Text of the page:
# Undecidability

PDF of Prof. Santosh’s handwritten notes are here.

What is computation?

We think of computation as being by a device such as calculator, phone, laptop, etc…something that actually computes something. However, we could also view computation from a different perspective. In fact, we can look at the universe as a giant computational device, where the laws of nature takes some input (the current state of the universe) and produce an output (the universe at a future state). For a more concrete example, we could consider the weather on Earth to be a computational device, which produces the current temperature in a specific location.

Nearly anything could be formulated as a computational device. To help in our study of what is computable, we will formulate a couple simple, well-defined computational devices: a finite state machine and a Turing machine.

Finite state machine (automaton)

• $Q$, finite set of possible states
• $\Gamma$, alphabet, which we assume includes a “blank” symbol
• $\delta: Q \times \Gamma \rightarrow Q \times \Gamma$, a transition function
• $q_{accept}$, accept state
• $q_{reject}$, reject state
• $q_0$, start state

The above set of rules can develop systems that will recognize certain languages. For example, we could design a finite state machine that determines whether a string is in the language $L=\{0^*11^*00\}$.

Question: What is the set of languages recognized by finite state machines?

Is it all languages? How do we rule out that language is not computable by a finite state machine? If something is not computable by a finite state machine, is it not computable by any device?

More concretely, can we construct a finite state machine to recognize the language $L = \{0^n1^n, n \in \mathbb{N}\}$? We can easily write a program on a modern computer to recognize this language: just count the number of zeros, then count the number of ones, and check if they’re equal. But for a finite state machine, we don’t have the luxury of a counter. In fact, it turns out that no finite state machine can recognize this language.

Turing Machine

We now consider a more powerful model of computation, known as a Turing Machine (TM), which is essentially a finite state machine where we additionally get access to a read/write tape where we can store information.

• $Q$, set of states
• $\Sigma$, input alphabet (does not include a blank character)
• $\Gamma$, tape alphabet (includes a blank character and all of $\Sigma$)
• read/write tape, which we assume to have infinite length
• $\delta: Q \times \Gamma \rightarrow Q \times \Gamma \times \{ L,R \}$, transition function.

It is clear that a TM can compute things that finite state machines cannot by considering our previous example: $L = \{0^n1^n, n \in \mathbb{N}\}$. But what all can a TM compute?

Church-Turing thesis: Anything computable can be computed by a TM.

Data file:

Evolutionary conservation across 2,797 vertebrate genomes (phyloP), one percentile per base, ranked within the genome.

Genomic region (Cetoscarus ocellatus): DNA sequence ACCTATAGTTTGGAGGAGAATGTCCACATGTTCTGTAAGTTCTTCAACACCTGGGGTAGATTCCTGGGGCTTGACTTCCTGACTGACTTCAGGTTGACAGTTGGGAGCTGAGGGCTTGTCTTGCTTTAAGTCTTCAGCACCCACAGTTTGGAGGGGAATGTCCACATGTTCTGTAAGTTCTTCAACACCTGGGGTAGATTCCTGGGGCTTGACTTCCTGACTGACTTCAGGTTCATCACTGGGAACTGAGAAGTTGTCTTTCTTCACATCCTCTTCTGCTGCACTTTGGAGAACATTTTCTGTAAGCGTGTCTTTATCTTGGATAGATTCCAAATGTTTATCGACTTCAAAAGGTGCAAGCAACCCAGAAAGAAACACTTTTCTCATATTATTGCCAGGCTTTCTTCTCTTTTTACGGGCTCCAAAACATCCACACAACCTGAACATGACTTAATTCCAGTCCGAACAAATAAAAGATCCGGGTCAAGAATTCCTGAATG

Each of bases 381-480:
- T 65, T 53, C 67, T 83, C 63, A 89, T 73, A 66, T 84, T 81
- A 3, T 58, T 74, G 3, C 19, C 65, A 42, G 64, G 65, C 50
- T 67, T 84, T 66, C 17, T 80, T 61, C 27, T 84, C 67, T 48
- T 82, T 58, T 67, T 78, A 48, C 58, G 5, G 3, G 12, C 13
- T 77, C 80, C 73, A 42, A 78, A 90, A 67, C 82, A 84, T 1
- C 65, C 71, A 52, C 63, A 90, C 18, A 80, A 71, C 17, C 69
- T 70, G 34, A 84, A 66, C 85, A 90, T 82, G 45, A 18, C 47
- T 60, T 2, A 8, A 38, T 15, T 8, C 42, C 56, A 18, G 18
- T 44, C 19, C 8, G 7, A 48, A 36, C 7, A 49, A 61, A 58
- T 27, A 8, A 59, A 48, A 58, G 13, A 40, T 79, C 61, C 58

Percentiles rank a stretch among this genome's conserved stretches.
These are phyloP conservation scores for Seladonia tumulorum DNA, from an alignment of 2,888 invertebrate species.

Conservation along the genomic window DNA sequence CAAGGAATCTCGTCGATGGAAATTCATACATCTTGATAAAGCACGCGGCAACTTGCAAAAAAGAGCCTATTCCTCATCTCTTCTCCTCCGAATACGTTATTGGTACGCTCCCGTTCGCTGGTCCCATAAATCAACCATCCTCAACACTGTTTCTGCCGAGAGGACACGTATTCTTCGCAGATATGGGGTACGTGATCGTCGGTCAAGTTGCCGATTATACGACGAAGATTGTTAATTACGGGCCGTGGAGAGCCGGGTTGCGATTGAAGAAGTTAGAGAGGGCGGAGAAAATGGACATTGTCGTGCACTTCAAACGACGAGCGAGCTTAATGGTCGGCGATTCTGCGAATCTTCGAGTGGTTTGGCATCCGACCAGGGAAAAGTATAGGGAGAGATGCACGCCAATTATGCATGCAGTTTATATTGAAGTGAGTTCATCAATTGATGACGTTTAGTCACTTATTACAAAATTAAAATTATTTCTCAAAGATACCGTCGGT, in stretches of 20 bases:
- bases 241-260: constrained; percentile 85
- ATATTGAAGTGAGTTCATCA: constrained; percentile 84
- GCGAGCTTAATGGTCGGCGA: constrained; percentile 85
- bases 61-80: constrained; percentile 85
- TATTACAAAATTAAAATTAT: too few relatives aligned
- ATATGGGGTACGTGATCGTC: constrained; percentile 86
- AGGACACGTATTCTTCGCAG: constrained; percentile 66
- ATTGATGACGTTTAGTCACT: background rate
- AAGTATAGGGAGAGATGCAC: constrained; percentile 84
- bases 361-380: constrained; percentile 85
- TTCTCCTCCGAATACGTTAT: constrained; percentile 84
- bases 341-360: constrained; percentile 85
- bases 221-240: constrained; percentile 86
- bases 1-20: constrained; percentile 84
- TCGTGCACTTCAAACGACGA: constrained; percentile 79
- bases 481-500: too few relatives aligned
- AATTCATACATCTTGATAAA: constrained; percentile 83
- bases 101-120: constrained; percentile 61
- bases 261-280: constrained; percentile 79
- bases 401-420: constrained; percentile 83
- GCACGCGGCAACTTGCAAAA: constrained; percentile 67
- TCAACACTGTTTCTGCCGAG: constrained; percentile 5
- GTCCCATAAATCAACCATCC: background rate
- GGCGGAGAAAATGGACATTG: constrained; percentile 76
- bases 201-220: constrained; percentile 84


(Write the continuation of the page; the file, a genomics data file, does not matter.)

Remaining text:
Suppose a TM $M$ accepts a set of strings, i.e., a language $L_M$. Now, we know that

• the set of languages is uncountable
• the set of TM’s is countable
• $\langle M\rangle:$ description of a TM, $Q,\delta$, which can be encoded as a single string. Recall the set of finite strings over a finite alphabet is countable.

Therefore, not all languages can be recognized by a TM.

Question: What is a language that cannot be decided by a TM?

Consider $L_A = \{(\langle M\rangle,w):\langle M\rangle \text{ is a valid TM}, M \text{ accepts } w\}$.

Theorem 1. There does not exist a TM $A$ such that

• $A$ accepts $x$ if $x \in L_A$
• $A$ does not accept $x$ if $x \not \in L_A$

Proof: Suppose, for a contradiction, that such an $A$ exists. Define a TM $D$ on input $\langle M\rangle$ as follows:

• Run $A$ on $(\langle M\rangle,\langle M\rangle)$.
• $D$ accepts if $A$ rejects.
• $D$ rejects if $A$ accepts.

Now, does $D$ accept $\langle D\rangle$? From the definition of $D$,

• $D$ accepts $\langle D\rangle$ if $D$ rejects $\langle D\rangle$
• $D$ rejects $\langle D\rangle$ if $D$ accepts $\langle D\rangle$

Therefore, we have a contradiction and must conclude that TM $A$ cannot possibly exist.

Theorem 2. Define

$L_{HALT} = \{(\langle M\rangle,w) | M \text{ is a TM}, M \text{ halts on } w\}$. The language $L_{HALT}$ is undecidable.

Proof: Suppose there exists a TM $H$ that decides $L_{HALT}$. Then, we can decide $L_{ACCEPT}$ with the following TM:

• Run $H$ on $(\langle M\rangle,w)$.
• If $H$ says $M$ does not halt, then reject.
• Else run $M$ on $w$; accept if $M$ accepts and reject if $M$ rejects.

by simply running the TM $M$ on the inputs which halt. This contradicts Theorem 1.

We also have the following similar theorems about undecidability.

Theorem 3. Determining whether two TM’s $M_1, M_2$ accept the same language $L$ is undecidable.

Theorem 4. Determining if a TM $M$ accepts any string is undecidable.

Proof: Suppose there exists a TM $B$ that decides the language $L_\emptyset = \{\langle M\rangle:L_M = \emptyset\}$.

Define a TM $M_w$ on input $x$:

• if $x \neq w$, reject
• if $x = w$, then run $M$ on $w$

Now define a TM $A$ on input $(\langle M\rangle,w)$:

• Run $B$ on the TM $\langle M_w\rangle$
• Reject if $B$ accepts, and accept if $B$ rejects

Then,

• $B$ accepts if $L_{M_w}=\emptyset$, which implies that $M$ does not accept $w$
• $B$ rejects if $L_{M_w}\neq \emptyset$ and thus $M_w$ accepts $w$

Thus we have decided if $M$ accepts $w$, contradicting Theorem 1.